Here, no one scores the employees’ work and no one counts how many models they have built. “The Snow Hoods” (Snøhettene), as they call themselves, are encouraged to be autonomous and to make their own choices. "One cannot say to a Snow Hood what she or he should do," the researcher has heard said.
Creativity and magic
To really understand what creativity means for Snow Hoods, Aina Landsverk Hagen entered the magic kingdom. She shows how anthropological theories of magic can bring something new to our understanding of how we work creatively.
There is a close relationship between creativity and magic - not only in the anthropologist 's head.
- The architects themselves are using the concept of magic about their creativity and often in contexts where they are reluctant to be analyzed. I interpreted it as a fear of making their creativity routine, so that the magic of their profession disappears , she adds while assuring me that they are of course not occultists:
- What they call "magic " is something that one cannot touch, but which nevertheless is a real fact for them. The magic is inherent in the technology they use, in their activities with the other Snow Hoods and the atmosphere they create in the office. To experience magic is something they constantly work hard for, especially collective " eureka moment s", spiritual experiences where everyone knows in their gut that they are on the right track, she explains.
Here "ritual leaders" play a major role. Along with the "spiritual leaders" in the company they manage to stimulate the employees to unimagined feats.
The stories of how the big competitions were won, like the library of Alexandria (pictured ) , are constantly retold to new employees. This origin myth plays an important role. Photo: Khazaleh
Must believe in the impossible
To win competitions and get new contracts the architects must believe in the impossible, the transcendance of what is already known.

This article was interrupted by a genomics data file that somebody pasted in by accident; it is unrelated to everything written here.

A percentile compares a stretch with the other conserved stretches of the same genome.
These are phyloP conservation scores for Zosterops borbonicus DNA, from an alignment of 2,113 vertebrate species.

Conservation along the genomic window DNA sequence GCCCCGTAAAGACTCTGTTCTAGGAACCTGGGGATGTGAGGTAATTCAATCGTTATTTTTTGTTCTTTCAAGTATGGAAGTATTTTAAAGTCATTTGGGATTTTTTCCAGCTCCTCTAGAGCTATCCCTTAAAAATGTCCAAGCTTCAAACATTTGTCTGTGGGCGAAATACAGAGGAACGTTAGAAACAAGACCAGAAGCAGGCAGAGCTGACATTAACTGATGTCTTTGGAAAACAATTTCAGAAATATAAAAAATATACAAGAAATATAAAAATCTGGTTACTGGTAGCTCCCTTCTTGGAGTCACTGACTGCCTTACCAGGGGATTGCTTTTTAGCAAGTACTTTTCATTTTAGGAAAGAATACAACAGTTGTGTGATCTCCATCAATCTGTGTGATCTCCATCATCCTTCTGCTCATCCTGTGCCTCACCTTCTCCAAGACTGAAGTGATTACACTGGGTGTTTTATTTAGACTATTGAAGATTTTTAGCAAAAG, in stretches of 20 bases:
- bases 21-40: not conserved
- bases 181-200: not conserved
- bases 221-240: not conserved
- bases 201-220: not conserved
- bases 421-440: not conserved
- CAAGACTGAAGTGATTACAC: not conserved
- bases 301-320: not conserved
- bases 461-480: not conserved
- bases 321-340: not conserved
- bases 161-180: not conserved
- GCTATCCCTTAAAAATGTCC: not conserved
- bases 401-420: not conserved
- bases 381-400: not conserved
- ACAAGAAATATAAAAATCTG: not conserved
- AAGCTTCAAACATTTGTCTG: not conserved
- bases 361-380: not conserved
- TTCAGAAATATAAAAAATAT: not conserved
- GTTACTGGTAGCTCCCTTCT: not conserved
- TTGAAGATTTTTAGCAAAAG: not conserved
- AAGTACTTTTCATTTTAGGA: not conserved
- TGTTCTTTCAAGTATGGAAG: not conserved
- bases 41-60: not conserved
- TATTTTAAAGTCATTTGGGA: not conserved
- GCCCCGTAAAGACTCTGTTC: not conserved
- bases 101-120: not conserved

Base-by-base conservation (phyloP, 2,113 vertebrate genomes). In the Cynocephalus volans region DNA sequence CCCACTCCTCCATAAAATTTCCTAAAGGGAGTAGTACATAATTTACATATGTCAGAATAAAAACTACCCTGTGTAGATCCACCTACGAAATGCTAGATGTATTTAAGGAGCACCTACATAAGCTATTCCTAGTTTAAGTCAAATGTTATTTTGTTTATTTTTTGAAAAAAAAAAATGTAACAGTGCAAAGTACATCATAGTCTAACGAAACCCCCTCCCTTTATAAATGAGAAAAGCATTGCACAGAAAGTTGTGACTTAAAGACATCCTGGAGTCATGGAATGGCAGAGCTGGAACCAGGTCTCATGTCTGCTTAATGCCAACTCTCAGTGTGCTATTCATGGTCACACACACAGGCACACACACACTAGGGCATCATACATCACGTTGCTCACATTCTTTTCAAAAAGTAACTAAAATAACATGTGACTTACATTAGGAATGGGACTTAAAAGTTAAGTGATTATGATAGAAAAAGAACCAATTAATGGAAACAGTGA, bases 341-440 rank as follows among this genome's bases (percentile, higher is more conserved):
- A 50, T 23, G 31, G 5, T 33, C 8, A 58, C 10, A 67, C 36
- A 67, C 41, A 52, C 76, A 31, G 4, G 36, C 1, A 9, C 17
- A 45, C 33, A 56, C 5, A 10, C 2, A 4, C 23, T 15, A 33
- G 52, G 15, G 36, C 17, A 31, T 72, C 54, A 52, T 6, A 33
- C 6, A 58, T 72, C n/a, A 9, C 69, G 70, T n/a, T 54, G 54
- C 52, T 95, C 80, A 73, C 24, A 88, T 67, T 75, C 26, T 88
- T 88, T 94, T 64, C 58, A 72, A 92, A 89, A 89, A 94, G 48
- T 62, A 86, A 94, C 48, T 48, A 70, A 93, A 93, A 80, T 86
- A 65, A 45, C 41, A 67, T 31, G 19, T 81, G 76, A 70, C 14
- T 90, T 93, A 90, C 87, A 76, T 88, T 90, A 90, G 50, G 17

- It is essential that the Snow Hoods themselves think that they are good. It makes them more courageous and able to challenge the status quo.
Magic becomes a tool to surpass limitations, to make the impossible possible and to control the uncontrollable .
- So that their canoes did not sink in the sea Trobrianders in the Pacific would perform certain magical formulas and rituals. For us today there are other things we cannot control that we use other magical practices in an attempt to handle, explains the researcher, and mentions new advanced technology as an example.
She found three types of magic among the Snow Hoods : Magic through the senses (collective eureka moments) , magic through speech and magic through technology:
The stories of how the big competitions were won, like the library of Alexandria , are told constantly to new employees. This origin myth plays an important role:
- At that time they were not even a company, but a group of friends without much experience . Yet they managed to win against the world's largest architectural bureaus . This story shows that for Snow Hoods anything is possible.
Technology shapes the creative process.
An example of seductive magical technology is new 3D software.
- A building they designed in my fieldwork period, Tverrfjellhytta, Norwegian Wild Reindeer Pavilion, overlooking Snøhetta Mountain. Snøhetta's Oslo office had just purchased a very advanced robot. Using the robot they could work in a completely different way : They did not start with the facade as architects usually do, but designed the structure from the inside out .